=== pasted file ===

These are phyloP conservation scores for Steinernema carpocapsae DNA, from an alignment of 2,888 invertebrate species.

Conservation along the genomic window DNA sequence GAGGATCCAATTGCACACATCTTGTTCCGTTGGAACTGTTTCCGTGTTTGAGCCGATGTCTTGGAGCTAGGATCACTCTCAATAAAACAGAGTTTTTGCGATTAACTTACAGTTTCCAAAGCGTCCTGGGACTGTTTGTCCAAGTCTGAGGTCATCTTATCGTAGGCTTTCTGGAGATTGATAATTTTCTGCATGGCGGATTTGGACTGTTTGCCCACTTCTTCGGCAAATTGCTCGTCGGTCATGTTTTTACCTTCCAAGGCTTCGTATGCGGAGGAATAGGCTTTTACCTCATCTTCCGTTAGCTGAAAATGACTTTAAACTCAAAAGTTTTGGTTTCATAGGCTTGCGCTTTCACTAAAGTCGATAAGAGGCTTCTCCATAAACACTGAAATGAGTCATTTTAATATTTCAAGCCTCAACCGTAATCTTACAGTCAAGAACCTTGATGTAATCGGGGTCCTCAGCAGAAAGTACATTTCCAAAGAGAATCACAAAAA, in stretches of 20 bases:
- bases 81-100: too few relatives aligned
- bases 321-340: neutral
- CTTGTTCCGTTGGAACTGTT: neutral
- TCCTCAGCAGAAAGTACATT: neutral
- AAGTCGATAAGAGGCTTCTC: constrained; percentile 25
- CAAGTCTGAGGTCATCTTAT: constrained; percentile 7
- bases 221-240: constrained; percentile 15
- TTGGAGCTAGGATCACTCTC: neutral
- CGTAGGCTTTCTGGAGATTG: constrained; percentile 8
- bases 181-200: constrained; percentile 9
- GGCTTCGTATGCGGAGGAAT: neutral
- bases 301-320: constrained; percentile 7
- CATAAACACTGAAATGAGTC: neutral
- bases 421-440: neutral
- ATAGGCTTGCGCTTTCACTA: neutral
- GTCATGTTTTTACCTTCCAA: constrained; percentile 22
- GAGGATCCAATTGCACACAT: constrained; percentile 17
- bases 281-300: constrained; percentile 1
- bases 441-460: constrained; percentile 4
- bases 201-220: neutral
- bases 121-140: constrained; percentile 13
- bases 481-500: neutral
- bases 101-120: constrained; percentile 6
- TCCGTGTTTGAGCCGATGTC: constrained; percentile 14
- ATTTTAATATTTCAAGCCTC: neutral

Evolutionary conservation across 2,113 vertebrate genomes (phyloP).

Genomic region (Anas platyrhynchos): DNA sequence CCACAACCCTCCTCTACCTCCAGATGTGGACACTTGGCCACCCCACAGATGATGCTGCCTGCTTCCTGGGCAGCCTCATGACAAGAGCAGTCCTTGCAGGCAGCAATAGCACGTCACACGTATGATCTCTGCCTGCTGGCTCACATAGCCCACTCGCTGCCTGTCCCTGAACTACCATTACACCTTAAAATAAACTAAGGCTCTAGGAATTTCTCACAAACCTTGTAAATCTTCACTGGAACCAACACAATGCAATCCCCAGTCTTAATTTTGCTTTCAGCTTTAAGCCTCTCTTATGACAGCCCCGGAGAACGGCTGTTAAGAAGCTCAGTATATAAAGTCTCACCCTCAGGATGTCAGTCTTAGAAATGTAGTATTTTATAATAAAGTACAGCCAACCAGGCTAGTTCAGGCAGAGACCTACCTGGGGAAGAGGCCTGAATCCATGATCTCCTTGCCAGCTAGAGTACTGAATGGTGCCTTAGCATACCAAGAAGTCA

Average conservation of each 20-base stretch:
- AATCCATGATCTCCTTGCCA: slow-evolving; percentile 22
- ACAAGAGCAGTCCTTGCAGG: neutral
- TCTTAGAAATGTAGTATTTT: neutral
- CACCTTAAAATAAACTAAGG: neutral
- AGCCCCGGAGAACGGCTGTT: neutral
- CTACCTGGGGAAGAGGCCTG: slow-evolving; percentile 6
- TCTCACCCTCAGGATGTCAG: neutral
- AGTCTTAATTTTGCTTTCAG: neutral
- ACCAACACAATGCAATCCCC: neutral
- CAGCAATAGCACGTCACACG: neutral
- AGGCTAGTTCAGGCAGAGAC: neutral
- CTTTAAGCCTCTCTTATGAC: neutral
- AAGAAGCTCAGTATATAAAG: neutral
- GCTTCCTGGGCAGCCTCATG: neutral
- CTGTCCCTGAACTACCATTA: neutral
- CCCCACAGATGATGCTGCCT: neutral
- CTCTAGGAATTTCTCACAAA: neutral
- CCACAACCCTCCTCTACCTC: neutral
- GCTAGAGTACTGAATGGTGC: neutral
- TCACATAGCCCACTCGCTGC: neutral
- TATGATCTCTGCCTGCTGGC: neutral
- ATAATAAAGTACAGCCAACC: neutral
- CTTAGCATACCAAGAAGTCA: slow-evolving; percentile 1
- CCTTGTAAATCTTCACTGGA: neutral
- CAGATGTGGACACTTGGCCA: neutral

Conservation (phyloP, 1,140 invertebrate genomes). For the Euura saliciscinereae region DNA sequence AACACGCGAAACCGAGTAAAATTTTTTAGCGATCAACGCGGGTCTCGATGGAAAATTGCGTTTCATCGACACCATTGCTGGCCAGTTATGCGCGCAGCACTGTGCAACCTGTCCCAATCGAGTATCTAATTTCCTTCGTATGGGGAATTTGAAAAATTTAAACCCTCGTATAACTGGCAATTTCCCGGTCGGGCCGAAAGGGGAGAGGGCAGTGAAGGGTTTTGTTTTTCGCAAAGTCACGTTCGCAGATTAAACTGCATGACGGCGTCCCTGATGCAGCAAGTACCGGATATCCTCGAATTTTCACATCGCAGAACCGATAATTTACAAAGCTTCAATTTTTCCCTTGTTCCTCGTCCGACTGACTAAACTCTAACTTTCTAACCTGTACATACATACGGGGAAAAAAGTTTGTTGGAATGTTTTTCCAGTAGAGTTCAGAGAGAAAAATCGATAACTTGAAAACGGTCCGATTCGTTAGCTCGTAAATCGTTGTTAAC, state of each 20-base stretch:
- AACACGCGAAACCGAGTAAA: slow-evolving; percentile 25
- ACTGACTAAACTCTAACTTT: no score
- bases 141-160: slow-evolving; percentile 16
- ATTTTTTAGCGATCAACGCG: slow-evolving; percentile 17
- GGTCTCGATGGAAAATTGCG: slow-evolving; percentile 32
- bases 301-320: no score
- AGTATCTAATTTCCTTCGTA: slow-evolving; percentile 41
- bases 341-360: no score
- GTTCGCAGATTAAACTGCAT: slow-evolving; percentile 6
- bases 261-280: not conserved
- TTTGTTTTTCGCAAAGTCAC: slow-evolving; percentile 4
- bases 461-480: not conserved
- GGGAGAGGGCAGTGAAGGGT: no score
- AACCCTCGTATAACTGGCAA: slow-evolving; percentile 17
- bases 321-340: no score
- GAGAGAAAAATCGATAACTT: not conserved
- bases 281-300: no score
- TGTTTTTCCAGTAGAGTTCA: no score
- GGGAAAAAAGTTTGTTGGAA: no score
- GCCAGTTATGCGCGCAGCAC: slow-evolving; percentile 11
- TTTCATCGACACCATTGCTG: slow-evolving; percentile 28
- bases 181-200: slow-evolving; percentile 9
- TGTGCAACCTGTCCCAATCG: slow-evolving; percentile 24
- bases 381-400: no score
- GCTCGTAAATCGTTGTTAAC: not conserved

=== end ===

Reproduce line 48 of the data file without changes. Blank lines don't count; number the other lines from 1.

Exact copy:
- CCACAACCCTCCTCTACCTC: neutral